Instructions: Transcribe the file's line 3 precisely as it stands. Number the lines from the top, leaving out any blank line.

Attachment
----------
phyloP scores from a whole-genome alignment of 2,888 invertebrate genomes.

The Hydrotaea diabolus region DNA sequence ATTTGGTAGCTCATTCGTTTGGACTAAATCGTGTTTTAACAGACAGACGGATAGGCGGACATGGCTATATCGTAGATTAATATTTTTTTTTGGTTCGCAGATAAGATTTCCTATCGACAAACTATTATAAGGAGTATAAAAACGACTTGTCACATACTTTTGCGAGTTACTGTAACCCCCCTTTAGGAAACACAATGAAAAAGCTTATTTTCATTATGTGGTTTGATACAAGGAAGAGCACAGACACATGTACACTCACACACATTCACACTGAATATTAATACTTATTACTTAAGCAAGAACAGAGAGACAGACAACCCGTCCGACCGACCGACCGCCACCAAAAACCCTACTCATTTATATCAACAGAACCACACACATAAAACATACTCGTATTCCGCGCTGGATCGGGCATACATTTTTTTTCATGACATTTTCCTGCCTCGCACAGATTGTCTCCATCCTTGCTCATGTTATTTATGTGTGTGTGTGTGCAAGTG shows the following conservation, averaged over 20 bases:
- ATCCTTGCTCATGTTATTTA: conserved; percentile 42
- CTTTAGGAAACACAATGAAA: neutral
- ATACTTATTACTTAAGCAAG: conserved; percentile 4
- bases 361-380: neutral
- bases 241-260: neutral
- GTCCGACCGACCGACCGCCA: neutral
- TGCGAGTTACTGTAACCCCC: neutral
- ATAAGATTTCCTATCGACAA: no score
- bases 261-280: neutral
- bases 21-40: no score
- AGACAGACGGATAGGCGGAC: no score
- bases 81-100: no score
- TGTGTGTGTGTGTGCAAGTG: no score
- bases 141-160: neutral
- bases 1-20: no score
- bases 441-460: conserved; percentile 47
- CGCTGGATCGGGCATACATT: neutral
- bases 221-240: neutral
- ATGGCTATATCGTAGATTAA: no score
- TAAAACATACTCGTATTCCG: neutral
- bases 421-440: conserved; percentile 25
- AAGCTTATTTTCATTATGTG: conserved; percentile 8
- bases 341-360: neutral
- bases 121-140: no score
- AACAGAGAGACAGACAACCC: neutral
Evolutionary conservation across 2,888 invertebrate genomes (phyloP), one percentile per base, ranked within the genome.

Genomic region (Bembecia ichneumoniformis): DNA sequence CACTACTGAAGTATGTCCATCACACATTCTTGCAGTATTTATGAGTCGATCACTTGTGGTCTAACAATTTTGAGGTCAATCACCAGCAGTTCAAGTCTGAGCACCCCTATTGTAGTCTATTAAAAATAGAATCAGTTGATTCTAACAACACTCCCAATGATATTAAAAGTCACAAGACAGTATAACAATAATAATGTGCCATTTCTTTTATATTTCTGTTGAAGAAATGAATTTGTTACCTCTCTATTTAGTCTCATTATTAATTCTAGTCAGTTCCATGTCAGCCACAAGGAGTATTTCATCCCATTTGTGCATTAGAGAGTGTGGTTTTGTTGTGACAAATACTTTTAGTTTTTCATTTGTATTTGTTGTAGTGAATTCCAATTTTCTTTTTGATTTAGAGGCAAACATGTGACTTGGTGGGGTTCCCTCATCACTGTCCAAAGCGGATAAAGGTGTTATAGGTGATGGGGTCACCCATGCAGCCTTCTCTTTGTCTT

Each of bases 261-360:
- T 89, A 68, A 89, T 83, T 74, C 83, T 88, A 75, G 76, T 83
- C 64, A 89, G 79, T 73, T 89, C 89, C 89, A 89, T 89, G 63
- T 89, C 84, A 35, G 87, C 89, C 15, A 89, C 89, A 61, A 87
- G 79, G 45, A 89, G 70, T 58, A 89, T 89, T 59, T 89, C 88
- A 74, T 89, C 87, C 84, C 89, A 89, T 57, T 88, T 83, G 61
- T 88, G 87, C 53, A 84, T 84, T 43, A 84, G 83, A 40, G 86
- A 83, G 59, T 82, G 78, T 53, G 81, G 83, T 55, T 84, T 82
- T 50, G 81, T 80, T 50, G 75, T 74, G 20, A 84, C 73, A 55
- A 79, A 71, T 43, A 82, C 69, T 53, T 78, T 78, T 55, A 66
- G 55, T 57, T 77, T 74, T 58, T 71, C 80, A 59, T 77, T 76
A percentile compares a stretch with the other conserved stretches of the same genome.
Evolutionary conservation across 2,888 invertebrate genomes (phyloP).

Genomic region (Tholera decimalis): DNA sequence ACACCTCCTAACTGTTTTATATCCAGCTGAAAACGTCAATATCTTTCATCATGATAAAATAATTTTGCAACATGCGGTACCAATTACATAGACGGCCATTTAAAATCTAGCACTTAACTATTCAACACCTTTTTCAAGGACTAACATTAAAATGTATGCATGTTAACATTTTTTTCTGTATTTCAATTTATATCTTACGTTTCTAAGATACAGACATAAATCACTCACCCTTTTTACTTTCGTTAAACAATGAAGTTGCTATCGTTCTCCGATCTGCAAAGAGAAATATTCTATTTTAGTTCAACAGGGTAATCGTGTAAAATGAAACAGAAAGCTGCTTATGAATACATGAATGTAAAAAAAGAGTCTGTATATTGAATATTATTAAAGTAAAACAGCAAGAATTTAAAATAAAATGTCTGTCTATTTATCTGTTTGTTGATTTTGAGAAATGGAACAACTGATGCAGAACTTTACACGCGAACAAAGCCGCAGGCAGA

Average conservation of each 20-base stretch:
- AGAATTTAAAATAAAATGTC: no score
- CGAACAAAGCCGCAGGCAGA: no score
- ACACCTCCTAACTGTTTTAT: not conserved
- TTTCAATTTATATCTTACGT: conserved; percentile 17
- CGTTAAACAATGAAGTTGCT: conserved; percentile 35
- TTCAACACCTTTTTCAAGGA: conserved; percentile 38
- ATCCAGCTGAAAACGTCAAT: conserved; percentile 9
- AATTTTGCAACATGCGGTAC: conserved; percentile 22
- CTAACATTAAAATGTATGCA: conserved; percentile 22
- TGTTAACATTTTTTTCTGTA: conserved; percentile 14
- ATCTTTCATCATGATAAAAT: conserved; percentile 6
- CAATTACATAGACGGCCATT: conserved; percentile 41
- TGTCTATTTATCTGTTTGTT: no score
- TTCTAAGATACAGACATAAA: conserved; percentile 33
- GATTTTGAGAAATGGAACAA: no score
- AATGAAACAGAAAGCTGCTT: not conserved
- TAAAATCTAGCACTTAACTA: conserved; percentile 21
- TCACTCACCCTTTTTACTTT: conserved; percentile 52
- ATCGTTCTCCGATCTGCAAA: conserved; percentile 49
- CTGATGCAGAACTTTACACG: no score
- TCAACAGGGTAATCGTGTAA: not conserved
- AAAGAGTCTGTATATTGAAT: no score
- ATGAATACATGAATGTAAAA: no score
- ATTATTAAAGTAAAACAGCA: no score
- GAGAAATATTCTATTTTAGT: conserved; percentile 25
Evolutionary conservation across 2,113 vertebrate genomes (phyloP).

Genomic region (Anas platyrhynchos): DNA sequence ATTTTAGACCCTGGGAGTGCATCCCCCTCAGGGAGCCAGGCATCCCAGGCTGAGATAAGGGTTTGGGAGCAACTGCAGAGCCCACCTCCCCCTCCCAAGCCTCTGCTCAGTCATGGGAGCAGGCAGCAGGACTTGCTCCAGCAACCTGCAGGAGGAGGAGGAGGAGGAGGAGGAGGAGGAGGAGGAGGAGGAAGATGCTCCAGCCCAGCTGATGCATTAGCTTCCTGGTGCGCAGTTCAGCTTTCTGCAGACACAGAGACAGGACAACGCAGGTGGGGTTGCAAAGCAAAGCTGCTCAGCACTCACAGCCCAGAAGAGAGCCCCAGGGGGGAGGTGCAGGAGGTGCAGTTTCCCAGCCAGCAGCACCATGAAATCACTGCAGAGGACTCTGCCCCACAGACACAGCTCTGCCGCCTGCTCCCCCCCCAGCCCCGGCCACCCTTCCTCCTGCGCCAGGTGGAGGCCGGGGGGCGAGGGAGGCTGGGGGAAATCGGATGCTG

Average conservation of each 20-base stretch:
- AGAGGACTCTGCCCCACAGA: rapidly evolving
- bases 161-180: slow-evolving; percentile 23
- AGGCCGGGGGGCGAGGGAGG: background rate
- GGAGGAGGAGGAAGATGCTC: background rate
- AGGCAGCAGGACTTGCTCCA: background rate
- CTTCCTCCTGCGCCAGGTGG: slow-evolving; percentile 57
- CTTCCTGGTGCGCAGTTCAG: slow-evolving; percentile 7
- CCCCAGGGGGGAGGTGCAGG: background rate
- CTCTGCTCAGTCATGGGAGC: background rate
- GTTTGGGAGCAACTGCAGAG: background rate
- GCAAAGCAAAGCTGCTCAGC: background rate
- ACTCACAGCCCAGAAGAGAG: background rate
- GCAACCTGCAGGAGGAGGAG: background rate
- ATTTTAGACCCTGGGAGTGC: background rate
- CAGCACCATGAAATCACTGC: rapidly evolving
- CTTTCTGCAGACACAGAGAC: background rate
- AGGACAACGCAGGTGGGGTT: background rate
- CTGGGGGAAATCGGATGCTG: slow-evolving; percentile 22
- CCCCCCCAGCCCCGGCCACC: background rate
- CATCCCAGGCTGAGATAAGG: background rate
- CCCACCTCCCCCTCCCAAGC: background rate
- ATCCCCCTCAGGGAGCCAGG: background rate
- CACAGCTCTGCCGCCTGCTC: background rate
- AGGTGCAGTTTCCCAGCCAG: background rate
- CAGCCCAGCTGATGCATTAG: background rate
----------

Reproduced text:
- ATCCTTGCTCATGTTATTTA: conserved; percentile 42